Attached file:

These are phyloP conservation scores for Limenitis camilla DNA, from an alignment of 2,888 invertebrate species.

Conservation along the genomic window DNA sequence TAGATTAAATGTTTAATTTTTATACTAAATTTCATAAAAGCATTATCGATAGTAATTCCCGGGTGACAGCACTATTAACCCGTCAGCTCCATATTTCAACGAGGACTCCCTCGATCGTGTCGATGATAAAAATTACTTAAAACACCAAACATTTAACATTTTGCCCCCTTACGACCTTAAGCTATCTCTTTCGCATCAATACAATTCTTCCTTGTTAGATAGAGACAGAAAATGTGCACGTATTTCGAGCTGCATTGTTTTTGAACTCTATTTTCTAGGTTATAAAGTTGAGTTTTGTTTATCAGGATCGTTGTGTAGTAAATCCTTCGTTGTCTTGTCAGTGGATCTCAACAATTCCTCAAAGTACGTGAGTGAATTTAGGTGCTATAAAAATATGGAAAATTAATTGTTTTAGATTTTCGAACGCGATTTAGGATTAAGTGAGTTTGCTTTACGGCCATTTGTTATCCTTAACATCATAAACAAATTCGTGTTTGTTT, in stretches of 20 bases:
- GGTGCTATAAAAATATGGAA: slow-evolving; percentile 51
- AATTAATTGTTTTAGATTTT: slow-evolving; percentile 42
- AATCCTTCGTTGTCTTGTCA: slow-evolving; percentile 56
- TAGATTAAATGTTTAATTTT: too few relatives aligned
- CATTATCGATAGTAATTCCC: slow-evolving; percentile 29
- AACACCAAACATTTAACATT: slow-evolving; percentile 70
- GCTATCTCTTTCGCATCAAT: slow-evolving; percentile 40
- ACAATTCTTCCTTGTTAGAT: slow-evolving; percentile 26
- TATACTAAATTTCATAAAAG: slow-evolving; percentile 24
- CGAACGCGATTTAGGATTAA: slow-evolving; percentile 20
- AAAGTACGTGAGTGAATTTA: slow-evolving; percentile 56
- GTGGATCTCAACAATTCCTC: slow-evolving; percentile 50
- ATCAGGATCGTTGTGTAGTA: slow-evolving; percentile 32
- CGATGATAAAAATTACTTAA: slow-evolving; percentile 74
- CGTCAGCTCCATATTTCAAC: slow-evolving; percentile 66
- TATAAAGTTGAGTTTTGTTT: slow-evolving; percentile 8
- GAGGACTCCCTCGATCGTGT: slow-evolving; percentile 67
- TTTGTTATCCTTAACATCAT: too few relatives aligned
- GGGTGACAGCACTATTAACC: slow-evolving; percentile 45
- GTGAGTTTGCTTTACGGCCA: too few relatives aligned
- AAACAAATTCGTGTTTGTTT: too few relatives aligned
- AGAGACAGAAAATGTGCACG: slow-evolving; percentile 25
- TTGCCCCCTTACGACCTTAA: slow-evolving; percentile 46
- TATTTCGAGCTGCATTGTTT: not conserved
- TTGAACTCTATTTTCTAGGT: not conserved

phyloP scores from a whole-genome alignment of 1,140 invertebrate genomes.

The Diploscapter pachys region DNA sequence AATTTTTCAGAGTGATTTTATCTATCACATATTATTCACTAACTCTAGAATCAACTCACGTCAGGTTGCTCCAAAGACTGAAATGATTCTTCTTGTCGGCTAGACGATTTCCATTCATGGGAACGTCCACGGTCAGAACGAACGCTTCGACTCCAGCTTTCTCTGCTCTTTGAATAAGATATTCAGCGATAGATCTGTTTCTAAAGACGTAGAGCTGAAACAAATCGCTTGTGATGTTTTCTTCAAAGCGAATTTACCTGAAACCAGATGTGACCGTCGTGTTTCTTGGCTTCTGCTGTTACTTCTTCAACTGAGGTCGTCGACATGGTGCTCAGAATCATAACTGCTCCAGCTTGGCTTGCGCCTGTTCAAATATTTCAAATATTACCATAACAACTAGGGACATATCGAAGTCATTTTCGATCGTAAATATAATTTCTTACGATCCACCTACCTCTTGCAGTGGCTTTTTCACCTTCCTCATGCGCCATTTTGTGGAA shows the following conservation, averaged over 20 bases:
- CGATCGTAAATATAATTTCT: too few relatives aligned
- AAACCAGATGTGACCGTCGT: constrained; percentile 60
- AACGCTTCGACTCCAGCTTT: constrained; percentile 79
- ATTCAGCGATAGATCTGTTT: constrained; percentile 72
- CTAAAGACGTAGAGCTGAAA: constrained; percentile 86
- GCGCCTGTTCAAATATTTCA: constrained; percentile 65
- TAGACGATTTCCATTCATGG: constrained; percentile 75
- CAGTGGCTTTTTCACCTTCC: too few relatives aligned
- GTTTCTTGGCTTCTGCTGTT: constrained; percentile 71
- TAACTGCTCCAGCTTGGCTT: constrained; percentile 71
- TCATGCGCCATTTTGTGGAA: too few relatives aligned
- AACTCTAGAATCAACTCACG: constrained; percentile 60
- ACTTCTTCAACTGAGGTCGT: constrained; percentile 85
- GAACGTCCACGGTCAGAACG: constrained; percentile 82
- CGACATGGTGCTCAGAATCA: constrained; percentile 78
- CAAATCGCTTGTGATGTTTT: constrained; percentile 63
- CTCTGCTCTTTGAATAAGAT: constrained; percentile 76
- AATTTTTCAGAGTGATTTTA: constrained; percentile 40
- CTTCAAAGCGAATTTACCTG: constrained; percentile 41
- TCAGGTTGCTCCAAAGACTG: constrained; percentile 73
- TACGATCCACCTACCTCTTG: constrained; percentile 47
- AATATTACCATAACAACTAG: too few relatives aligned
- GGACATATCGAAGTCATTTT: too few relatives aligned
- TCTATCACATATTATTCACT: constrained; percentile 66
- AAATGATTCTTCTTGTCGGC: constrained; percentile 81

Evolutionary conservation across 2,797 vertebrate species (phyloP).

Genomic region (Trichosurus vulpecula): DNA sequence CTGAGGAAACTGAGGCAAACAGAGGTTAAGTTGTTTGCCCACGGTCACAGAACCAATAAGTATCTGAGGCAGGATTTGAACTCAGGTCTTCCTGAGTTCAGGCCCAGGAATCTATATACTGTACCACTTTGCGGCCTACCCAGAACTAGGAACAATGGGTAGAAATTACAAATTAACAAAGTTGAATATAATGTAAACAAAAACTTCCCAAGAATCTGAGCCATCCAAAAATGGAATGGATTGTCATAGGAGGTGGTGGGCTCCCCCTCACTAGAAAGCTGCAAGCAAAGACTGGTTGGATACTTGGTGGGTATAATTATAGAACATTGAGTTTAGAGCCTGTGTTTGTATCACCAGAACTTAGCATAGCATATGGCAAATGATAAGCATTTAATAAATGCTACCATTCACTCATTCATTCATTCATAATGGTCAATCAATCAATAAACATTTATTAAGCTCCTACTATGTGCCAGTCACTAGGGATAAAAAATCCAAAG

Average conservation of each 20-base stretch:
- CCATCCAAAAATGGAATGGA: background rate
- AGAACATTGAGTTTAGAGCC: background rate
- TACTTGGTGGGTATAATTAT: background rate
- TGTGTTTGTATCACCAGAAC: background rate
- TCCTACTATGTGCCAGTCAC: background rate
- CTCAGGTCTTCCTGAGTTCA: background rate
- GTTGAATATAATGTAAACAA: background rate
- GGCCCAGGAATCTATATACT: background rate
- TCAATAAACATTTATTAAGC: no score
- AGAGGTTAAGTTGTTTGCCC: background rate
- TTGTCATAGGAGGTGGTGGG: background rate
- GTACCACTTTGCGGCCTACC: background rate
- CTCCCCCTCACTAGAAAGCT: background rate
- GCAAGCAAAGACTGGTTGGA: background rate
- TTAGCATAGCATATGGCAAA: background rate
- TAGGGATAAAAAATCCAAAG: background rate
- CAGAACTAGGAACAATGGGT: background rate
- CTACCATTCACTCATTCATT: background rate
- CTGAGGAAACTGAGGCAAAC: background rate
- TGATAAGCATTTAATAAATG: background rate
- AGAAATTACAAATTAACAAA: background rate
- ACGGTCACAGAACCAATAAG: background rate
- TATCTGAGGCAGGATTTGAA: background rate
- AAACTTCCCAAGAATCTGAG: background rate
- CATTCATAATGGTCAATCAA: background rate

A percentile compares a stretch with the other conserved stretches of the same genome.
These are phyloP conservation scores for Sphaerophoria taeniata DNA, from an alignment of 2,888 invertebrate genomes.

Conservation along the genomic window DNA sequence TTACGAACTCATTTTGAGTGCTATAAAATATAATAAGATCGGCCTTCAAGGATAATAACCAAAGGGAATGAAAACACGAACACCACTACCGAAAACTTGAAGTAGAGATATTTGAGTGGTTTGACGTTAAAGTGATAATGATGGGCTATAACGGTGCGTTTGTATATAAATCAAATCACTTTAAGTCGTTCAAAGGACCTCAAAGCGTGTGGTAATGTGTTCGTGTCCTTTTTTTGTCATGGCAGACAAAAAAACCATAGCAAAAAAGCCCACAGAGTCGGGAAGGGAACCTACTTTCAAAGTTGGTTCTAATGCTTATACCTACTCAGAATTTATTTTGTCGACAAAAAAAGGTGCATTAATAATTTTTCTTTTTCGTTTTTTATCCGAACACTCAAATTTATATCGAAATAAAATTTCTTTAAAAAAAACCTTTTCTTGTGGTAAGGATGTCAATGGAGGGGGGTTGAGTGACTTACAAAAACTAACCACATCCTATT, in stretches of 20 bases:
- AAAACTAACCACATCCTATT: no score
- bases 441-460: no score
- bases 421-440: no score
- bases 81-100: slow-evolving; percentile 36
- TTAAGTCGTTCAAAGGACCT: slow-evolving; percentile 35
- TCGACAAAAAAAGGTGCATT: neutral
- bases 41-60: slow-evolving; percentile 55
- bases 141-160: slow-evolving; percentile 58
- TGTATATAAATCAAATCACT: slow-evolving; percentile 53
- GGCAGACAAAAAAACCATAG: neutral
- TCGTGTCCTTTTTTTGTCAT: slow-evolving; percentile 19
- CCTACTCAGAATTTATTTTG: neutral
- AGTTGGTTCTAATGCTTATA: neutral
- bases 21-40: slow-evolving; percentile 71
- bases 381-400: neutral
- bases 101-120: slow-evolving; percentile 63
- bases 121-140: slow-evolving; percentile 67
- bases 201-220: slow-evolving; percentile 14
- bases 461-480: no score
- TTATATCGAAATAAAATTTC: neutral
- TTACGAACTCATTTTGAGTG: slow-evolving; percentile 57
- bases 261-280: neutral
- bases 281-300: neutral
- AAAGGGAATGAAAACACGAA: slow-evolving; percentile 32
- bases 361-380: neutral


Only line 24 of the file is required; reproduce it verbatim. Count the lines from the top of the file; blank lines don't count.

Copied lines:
- AGAGACAGAAAATGTGCACG: slow-evolving; percentile 25